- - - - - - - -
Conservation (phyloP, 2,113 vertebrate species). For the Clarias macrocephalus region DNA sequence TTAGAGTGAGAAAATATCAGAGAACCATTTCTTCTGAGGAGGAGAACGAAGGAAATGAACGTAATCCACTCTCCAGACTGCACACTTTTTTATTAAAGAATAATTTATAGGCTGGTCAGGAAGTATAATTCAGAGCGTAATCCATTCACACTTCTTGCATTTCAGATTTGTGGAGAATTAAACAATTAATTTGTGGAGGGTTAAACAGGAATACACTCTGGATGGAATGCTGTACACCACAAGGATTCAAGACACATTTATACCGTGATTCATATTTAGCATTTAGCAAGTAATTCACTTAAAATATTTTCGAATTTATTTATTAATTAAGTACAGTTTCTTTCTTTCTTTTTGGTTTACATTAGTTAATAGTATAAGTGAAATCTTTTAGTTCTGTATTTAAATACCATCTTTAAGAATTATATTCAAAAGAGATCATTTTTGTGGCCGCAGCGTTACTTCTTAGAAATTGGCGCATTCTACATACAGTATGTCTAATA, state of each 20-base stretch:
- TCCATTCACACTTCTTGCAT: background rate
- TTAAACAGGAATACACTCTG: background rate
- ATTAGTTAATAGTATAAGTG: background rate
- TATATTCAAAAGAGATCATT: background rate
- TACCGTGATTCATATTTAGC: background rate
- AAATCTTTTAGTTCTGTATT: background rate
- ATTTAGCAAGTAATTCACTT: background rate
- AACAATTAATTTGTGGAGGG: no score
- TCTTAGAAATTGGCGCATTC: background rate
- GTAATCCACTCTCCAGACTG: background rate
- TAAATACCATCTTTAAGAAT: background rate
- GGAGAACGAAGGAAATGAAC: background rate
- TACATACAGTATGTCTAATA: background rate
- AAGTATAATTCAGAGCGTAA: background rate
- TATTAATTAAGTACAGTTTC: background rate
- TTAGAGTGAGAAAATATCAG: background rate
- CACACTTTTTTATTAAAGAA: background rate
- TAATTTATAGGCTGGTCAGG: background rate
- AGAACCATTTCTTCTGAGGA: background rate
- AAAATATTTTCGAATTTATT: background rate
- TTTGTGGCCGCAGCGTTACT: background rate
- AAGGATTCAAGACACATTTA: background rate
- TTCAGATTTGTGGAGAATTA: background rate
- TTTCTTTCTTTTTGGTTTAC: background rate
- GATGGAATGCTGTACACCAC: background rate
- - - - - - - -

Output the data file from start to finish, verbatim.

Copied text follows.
Conservation (phyloP, 2,113 vertebrate species). For the Clarias macrocephalus region DNA sequence TTAGAGTGAGAAAATATCAGAGAACCATTTCTTCTGAGGAGGAGAACGAAGGAAATGAACGTAATCCACTCTCCAGACTGCACACTTTTTTATTAAAGAATAATTTATAGGCTGGTCAGGAAGTATAATTCAGAGCGTAATCCATTCACACTTCTTGCATTTCAGATTTGTGGAGAATTAAACAATTAATTTGTGGAGGGTTAAACAGGAATACACTCTGGATGGAATGCTGTACACCACAAGGATTCAAGACACATTTATACCGTGATTCATATTTAGCATTTAGCAAGTAATTCACTTAAAATATTTTCGAATTTATTTATTAATTAAGTACAGTTTCTTTCTTTCTTTTTGGTTTACATTAGTTAATAGTATAAGTGAAATCTTTTAGTTCTGTATTTAAATACCATCTTTAAGAATTATATTCAAAAGAGATCATTTTTGTGGCCGCAGCGTTACTTCTTAGAAATTGGCGCATTCTACATACAGTATGTCTAATA, state of each 20-base stretch:
- TCCATTCACACTTCTTGCAT: background rate
- TTAAACAGGAATACACTCTG: background rate
- ATTAGTTAATAGTATAAGTG: background rate
- TATATTCAAAAGAGATCATT: background rate
- TACCGTGATTCATATTTAGC: background rate
- AAATCTTTTAGTTCTGTATT: background rate
- ATTTAGCAAGTAATTCACTT: background rate
- AACAATTAATTTGTGGAGGG: no score
- TCTTAGAAATTGGCGCATTC: background rate
- GTAATCCACTCTCCAGACTG: background rate
- TAAATACCATCTTTAAGAAT: background rate
- GGAGAACGAAGGAAATGAAC: background rate
- TACATACAGTATGTCTAATA: background rate
- AAGTATAATTCAGAGCGTAA: background rate
- TATTAATTAAGTACAGTTTC: background rate
- TTAGAGTGAGAAAATATCAG: background rate
- CACACTTTTTTATTAAAGAA: background rate
- TAATTTATAGGCTGGTCAGG: background rate
- AGAACCATTTCTTCTGAGGA: background rate
- AAAATATTTTCGAATTTATT: background rate
- TTTGTGGCCGCAGCGTTACT: background rate
- AAGGATTCAAGACACATTTA: background rate
- TTCAGATTTGTGGAGAATTA: background rate
- TTTCTTTCTTTTTGGTTTAC: background rate
- GATGGAATGCTGTACACCAC: background rate